at 5年前 ca 论法的精神经典语录 pv 1612 by 名著
1.Of the Principle of Democracy.
There is no great share of probity necessary to support a monarchical or despotic government. The force of laws in one, and the prince's arm in the other, are sufficient to direct and maintain the whole. But in a popular state, one spring more is necessary, namely, virtue.
What I have here advanced is confirmed by the unanimous testimony of historians, and is extremely agreeable to the nature of things.
For it is clear that in a monarchy, where he who commands the execution of the laws generally thinks himself above them, there is less need of virtue than in a popular government, where the person entrusted with the execution of the laws is sensible of his being subject to their direction.
Clear is it also that a monarch who, through bad advice or indolence, ceases to enforce the execution of the laws, may easily repair the evil;
he has only to follow other advice; or to shake off this indolence. But when, in a popular government, there is a suspension of the laws, as this can proceed only from the corruption of the republic, the state is certainly undone.
A very droll spectacle it was in the last century to behold the impotent efforts of the English towards the establishment of democracy.
As they who had a share in the direction of public affairs were void of virtue; as their ambition was inflamed by the success of the most daring of their members;as the prevailing parties were successively animated by the spirit of faction, the government was continually changing:
the people, amazed at so many revolutions, in vain attempted to erect a commonwealth. At length, when the country had undergone the most violent shocks, they were obliged to have recourse to the very government which they had so wantonly proscribed.
When Sylla thought of restoring Rome to her liberty, this unhappy city was incapable of receiving that blessing. She had only the feeble remains of virtue, which were continually diminishing. Instead of being roused from her lethargy by Cæsar, Tiberius, Caius Claudius, Nero, and Domitian, she riveted every day her chains; if she struck some blows, her aim was at the tyrant, not at the tyranny.
Lethargy [ˈleθədʒi]:慵懒；倦怠；没精打采 rivet['rɪvɪt]： 铆钉;包头钉
The politic Greeks, who lived under a popular government, knew no other support than virtue. The modern inhabitants of that country are entirely taken up with manufacture, commerce, finances, opulence, and luxury.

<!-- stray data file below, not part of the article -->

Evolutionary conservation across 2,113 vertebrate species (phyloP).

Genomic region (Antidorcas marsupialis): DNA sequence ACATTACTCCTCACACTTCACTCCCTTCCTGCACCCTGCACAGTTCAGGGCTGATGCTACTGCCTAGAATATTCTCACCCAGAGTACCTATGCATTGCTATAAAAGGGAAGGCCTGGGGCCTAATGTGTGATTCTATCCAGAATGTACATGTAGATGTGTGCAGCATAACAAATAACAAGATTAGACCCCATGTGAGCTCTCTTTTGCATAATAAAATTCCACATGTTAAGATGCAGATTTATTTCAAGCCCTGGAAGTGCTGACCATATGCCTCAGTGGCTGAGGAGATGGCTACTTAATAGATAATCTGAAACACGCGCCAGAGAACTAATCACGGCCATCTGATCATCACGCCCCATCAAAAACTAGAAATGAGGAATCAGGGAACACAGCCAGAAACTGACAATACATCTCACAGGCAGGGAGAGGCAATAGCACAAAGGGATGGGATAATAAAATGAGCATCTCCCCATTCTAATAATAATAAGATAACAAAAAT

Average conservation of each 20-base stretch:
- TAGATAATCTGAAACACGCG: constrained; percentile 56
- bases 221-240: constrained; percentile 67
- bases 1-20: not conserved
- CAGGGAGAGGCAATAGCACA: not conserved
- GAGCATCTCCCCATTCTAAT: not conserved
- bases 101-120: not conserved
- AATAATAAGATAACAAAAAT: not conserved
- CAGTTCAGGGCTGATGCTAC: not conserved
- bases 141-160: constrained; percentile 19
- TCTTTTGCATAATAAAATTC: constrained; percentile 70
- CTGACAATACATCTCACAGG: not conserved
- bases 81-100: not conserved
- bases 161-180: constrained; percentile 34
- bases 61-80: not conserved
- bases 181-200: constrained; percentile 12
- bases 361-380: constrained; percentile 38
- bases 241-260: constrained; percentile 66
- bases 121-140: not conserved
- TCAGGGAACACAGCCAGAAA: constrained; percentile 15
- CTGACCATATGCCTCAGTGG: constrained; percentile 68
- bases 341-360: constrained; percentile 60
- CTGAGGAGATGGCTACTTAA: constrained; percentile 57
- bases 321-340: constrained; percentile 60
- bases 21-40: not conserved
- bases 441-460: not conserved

When virtue is banished, ambition invades the minds of those who are disposed to receive it, and avarice possesses the whole community.
The objects of their desires are changed; what they were fond of before has become indifferent; they were free while under the restraint of laws, but they would fain now be free to act against law;
and as each citizen is like a slave who has run away from his master, that which was a maxim of equity he calls rigour; that which was a rule of action he styles constraint; and to precaution he gives the name of fear. Frugality, and not the thirst of gain, now passes for avarice. Formerly the wealth of individuals constituted the public treasure; but now this has become the patrimony of private persons. The members of the commonwealth riot on the public spoils, and its strength is only the power of a few, and the licence of many.
Maxim：准则;格言;箴言 Frugality：节约，朴素 avarice：贪婪 patrimony：祖传财产；世袭财产
Athens was possessed of the same number of forces when she triumphed so gloriously as when with such infamy she was enslaved. She had twenty thousand citizens when she defended the Greeks against the Persians, when she contended for empire with Sparta, and invaded Sicily.
She had twenty thousand when Demetrius Phalereus numbered them as slaves are told by the head in a market-place. When Philip attempted to lord it over Greece, and appeared at the gates of Athens she had even then lost nothing but time. We may see in Demosthenes how difficult it was to awaken her; she dreaded Philip, not as the enemy of her liberty, but of her pleasures.
当狄米特里乌斯（Démétrius de Phalère）如同在市场上清点奴隶的数量一样核查雅典的人口时，雅典只有两万公民。当腓力决心征服希腊而兵临城下时，公民数量依旧未变。雅典失去的依然仅仅是时间。在德谟斯提尼斯的著作里，可以看到警醒雅典人是很艰难的：雅典人畏惧腓力，并非因为他限制自由，而是他憎恨逸乐。
This famous city, which had withstood so many defeats, and having been so often destroyed had as often risen out of her ashes, was overthrown at Chæronea, and at one blow deprived of all hopes of resource. What does it avail her that Philip sends back her prisoners, if he does not return her men? It was ever after as easy to triumph over the forces of Athens as it had been difficult to subdue her virtue.
How was it possible for Carthage to maintain her ground? When Hannibal, upon his being made prætor, endeavoured to hinder the magistrates from plundering the republic, did not they complain of him to the Romans?
Wretches, who would fain be citizens without a city, and be beholden for their riches to their very destroyers! Rome soon insisted upon having three hundred of their principal citizens as hostages; she obliged them next to surrender their arms and ships; and then she declared war.From the desperate efforts of this defenceless city, one may judge of what she might have performed in her full vigour, and assisted by virtue.